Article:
Protocol Specification

This section focuses on how the network architecture will perform various operations

Components of the network

Nodes: These are standard and authentic users sharing their bandwidth and storage on the network. Authenticity of the users is guaranteed by their traffic states. Upon entering the network, users can opt for a Username which is unique to each node. This Username is a 128 bit alphanumeric text that nodes can opt for themselves. These Username serve as a gate for nodes to being identified on the network. This information is stored in decentralized manner in Bootstrapping Routers. An XOR routing table address is also assigned to each user similar to how IP address is assigned to any communicating node over the internet. This address is called DDT (Distributed Data Transfer) Address which is of 160 bits as that in original DHT based trackerless Bittorrent implementation. The only difference is that this address space is different from that of the Message Address space.

Bootstrapping routers: These are dedicated routers situated at various geographical areas of the world to help the nodes find nodes on the network. The Bootstrapping Routers are needed to avoid Nodes from sending unnecessary broadcast messages on the network and flooding the pipe wasting its bandwidth. Each Bootstrapping Router covers a geographical zone in the world as explained in Section. The Bootstrapping Routers are only needed once the node enters the network either when it is newborn or when it has come from a Deep Hibernation. When a node sends the request to a Bootstrapping Router to find another node on the network, it will send it a list of possible nodes which knows or are close enough to the destination node. Then it will continue digging in the search using DHT until it gets close enough to destination.

Helpers: These are also special nodes but are contributing their network bandwidth for identifying other nodes on the network and helping other nodes in the authentication process. When two nodes communicate with each other in Unicast mode, they must first exchange a cryptography key in the distributed manner as described in Section 3, this requires intermediary nodes, Helpers serve this purpose. Furthermore, these also help in routing Request Messages during node search.

Peers: These are also ordinary nodes but are contributing their storage for storing temporary request data from a Unicast message or acting as permanent storage for Multicast or Broadcast messages. During a Unicast message, possibility of the receiver node getting down is more than the sender node. In this case, Peers which are possibly closest to receiver, store the the request message in encrypted form for the period until receiver is back online. When the receiver comes back online, it will broadcast its new state to all the nodes in its DHT routing table, one of which will have the message for the receiving node. There is a limit on the size of the message stored in Peers and also the time for which they remain stored there. These two limits are implementation dependent.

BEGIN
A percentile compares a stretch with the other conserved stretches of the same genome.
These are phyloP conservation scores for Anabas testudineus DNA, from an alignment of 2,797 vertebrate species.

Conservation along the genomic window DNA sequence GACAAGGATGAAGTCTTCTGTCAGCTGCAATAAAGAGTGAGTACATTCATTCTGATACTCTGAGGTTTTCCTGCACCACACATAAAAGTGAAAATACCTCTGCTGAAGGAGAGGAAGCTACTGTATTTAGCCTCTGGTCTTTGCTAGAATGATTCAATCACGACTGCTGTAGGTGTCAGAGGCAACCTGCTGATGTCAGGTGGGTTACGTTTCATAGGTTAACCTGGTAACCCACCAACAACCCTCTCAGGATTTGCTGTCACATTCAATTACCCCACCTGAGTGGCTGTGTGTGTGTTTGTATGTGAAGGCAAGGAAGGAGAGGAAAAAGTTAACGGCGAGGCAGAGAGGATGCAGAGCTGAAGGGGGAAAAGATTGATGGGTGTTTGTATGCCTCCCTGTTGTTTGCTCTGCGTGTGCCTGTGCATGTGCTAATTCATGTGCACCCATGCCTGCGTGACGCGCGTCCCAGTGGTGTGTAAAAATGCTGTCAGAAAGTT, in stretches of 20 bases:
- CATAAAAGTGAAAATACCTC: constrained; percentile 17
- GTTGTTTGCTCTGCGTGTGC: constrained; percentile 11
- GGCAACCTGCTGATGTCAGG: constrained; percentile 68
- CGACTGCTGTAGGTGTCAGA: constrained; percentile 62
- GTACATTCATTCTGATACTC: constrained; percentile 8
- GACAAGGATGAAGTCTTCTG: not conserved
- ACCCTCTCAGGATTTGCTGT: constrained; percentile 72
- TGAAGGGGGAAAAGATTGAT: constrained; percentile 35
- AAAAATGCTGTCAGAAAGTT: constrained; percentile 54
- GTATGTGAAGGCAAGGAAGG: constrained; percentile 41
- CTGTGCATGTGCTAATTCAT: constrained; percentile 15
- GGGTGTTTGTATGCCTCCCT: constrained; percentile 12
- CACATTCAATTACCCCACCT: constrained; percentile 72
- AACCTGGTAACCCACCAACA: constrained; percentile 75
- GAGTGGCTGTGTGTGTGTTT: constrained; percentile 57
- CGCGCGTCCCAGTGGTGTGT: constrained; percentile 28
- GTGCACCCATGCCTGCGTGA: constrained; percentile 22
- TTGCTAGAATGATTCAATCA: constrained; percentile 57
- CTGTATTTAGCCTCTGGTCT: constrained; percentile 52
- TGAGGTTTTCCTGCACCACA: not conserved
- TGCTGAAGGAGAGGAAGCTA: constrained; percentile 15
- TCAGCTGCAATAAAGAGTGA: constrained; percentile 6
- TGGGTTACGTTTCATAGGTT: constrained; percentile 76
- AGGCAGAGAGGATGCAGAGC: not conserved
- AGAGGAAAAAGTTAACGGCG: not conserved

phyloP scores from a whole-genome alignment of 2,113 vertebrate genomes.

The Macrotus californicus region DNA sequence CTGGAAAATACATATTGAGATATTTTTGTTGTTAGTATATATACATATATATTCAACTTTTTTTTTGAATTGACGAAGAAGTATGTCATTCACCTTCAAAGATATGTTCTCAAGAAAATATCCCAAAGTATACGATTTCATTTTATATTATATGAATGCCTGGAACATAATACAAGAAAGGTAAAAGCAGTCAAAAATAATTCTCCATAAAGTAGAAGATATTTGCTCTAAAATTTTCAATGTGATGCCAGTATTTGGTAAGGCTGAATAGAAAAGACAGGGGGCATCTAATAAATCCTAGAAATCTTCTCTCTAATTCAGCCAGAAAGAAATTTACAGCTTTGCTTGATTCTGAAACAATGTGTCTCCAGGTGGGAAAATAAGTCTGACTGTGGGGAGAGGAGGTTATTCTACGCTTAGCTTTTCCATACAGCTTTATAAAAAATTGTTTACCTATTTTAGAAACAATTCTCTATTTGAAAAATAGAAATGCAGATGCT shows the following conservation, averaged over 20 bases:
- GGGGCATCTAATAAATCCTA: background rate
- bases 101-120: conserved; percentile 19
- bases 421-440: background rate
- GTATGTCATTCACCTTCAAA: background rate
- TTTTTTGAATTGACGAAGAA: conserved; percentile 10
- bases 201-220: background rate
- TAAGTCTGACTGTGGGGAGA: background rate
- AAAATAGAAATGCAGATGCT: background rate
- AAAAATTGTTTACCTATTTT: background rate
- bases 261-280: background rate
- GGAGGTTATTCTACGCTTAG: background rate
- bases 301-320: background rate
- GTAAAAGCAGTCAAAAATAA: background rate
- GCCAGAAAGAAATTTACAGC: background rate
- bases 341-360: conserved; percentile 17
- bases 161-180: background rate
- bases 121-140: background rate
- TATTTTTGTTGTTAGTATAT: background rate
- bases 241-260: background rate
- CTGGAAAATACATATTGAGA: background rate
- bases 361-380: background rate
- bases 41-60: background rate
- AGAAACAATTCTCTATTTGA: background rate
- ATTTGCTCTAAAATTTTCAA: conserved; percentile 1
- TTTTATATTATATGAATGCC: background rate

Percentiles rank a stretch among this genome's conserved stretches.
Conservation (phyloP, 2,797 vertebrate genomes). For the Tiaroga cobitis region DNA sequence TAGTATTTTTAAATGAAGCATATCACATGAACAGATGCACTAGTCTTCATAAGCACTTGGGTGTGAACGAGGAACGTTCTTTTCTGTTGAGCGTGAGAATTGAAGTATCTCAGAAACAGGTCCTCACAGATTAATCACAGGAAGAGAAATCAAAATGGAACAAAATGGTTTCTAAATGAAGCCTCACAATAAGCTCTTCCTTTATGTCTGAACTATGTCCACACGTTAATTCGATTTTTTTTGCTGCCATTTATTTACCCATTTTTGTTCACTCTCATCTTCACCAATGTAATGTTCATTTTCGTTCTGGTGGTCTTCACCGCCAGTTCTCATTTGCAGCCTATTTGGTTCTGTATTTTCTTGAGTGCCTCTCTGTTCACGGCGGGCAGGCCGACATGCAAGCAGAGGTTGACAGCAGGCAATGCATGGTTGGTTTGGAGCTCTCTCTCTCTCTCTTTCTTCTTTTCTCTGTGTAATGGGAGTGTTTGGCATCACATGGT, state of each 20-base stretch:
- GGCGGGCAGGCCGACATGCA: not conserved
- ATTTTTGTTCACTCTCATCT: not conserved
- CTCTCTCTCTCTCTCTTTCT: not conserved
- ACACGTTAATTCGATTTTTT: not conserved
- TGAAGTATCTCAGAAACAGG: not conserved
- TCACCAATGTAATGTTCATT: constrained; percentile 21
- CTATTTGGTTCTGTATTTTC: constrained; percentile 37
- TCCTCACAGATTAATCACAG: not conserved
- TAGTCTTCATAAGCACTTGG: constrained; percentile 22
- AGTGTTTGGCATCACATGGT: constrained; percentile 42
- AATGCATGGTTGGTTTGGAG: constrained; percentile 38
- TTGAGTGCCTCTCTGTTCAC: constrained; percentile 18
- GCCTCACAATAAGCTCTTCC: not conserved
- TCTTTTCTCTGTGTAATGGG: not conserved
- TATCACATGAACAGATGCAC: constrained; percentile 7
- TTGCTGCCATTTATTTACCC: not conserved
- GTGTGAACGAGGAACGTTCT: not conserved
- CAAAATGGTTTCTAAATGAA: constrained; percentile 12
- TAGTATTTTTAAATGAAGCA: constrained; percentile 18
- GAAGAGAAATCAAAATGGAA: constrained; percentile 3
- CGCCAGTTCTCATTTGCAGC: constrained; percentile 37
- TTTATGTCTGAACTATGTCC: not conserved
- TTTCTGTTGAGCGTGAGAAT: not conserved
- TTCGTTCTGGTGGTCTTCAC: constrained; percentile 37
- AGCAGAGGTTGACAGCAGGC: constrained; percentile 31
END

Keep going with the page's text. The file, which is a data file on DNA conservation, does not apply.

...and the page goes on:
Award for participation token (APT): These are very similar to Cryptocurrencies in Blockchain networks like Bitcoin and Ethereum. Authenticated Nodes are rewarded with these currencies for contributing towards the network. These rewards can be increased by contributing more network bandwidth and storage and can be used in turn for purchasing personal storage from the network. APT coins can be purchased for real currencies. The value of the currency is directly proportional to the number of active users and inversely proportional to the amount of bandwidth and storage that they are contributing. This value fluctuation is created to ensure trust in reward system and no single authority can accumulate very high amount of these APT coins. Messages: Any data sent over the network is considered a message. In a Unicast domain, these messages are encrypted using 4 Layered Symmetric Encryption methodologies while messages in Multicast domain are protected through Hash Key Matching method. This is further explained in detail in Section 3. Messages in broadcast domain are publicly available and can be viewed or downloaded depending upon the operator’s policies.